The relentless rain paused and the sun made a brief appearance round about lunchtime today – for just enough time to permit me to dash down to the makolet (מכולת – accent on the second syllable) – the grocery store – and stock up on essentials such as bread and milk, in anticipation of the promised snow tomorrow. There was, however, no let-up in the bone-chilling cold or the vicious, biting wind which is, even now, howling through the tree tops, carrying with it dried leaves, old newspapers, roof tiles, fallen branches – and which, the night before last, plucked the mesh screen from one of my windows and hurled it, aluminium frame and all, into the garden, four floors below. It’s fortunate that it didn’t hit anyone!
Yes, winter has returned and the past three days have been a more or less endless succession of myriad shades of grey. The dark grey, almost black, lowering bank of cloud over the village of Tsur Bacher (seen below)
Occasionally, the sun struggles to make a brief appearance among the clouds:
In town, the overflowing storm drains have turned streets into rivers:
The Ayalon Highway (Netivei Ayalon), the main freeway between Tel Aviv and the Capital, Jerusalem, was closed for several hours this morning in both directions, due to flooding and the Traffic Police called on citizens to refrain from motoring into Tel Aviv except in case of emergency! Other roads, as well as several sections of the railway, were also closed.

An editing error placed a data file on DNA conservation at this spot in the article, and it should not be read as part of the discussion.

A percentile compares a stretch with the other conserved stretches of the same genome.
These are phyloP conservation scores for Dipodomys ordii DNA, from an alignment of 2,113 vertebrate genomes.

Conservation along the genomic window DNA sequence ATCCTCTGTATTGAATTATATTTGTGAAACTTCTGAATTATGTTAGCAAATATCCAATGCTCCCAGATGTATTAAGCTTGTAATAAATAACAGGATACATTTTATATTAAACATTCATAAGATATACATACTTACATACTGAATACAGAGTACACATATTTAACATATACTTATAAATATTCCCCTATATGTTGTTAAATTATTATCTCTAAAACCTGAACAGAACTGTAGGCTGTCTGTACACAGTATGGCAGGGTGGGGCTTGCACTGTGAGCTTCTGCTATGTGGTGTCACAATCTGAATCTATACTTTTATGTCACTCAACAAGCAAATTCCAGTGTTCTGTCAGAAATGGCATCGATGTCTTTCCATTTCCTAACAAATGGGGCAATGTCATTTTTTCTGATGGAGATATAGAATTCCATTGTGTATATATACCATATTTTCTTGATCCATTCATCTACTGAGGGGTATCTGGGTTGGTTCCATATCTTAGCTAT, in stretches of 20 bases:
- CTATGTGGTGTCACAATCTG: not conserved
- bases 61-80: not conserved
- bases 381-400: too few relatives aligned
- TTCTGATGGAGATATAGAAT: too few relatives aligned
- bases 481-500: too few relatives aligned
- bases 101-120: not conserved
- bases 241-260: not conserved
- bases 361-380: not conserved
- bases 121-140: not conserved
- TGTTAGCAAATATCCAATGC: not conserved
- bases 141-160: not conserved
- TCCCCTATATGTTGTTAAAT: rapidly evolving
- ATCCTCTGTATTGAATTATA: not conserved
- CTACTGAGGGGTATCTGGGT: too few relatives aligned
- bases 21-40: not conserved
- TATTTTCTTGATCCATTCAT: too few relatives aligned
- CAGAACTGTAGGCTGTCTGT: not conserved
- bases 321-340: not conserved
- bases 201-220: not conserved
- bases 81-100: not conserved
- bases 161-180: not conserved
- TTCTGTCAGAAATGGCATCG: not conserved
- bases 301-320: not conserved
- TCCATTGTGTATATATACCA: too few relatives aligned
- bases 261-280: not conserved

There is no immediate respite in sight. The stormy weather is expected to reach its zenith tomorrow night, and to continue into Thursday, petering off towards the weekend. Meanwhile, it’s hard to sleep at night. The storm-shutters shake and rattle in the high winds and the double-glazing does not suffice to shut out the sounds of the tempest, the mournful cry of the roaring winds, banging objects together and whistling around the house, and the steady drumming of the rain (sometimes hail) on the windows.
Yet there is a positive side to all this – the Kinneret is now only two metres short of its maximum level and whereas, in past years, all the talk has been of the fact that the lake has fallen several metres below the Red Line, the authorities are now predicting that they will have to open the dams and release water into the River Jordan.
We never do anything by halves here in Israel .